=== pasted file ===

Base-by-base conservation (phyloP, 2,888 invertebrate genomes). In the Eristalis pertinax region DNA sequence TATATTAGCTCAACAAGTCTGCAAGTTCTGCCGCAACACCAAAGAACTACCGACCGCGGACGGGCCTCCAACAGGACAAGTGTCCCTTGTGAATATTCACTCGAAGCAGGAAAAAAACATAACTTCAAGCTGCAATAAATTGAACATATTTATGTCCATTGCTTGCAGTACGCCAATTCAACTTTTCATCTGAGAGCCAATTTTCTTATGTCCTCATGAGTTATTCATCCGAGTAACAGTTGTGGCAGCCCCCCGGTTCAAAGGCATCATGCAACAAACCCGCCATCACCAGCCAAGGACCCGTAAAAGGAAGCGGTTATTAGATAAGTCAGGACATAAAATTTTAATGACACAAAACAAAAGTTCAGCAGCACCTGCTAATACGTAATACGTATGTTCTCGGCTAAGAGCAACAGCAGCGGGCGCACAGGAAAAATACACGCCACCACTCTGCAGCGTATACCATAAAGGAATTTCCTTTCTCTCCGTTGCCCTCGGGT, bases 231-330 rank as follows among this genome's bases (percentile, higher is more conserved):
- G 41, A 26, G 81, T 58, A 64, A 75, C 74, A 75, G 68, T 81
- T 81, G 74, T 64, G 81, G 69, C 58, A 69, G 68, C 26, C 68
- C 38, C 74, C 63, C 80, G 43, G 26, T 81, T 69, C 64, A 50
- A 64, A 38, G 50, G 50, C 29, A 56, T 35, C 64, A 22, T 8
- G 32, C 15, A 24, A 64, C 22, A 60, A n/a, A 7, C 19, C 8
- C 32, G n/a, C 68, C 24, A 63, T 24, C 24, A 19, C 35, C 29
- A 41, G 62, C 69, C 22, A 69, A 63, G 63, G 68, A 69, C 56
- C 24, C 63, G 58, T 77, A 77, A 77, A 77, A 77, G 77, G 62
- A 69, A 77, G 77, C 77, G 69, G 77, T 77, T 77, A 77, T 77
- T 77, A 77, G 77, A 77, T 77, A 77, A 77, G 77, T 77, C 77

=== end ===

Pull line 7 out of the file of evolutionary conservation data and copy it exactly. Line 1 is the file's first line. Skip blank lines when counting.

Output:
- C 32, G n/a, C 68, C 24, A 63, T 24, C 24, A 19, C 35, C 29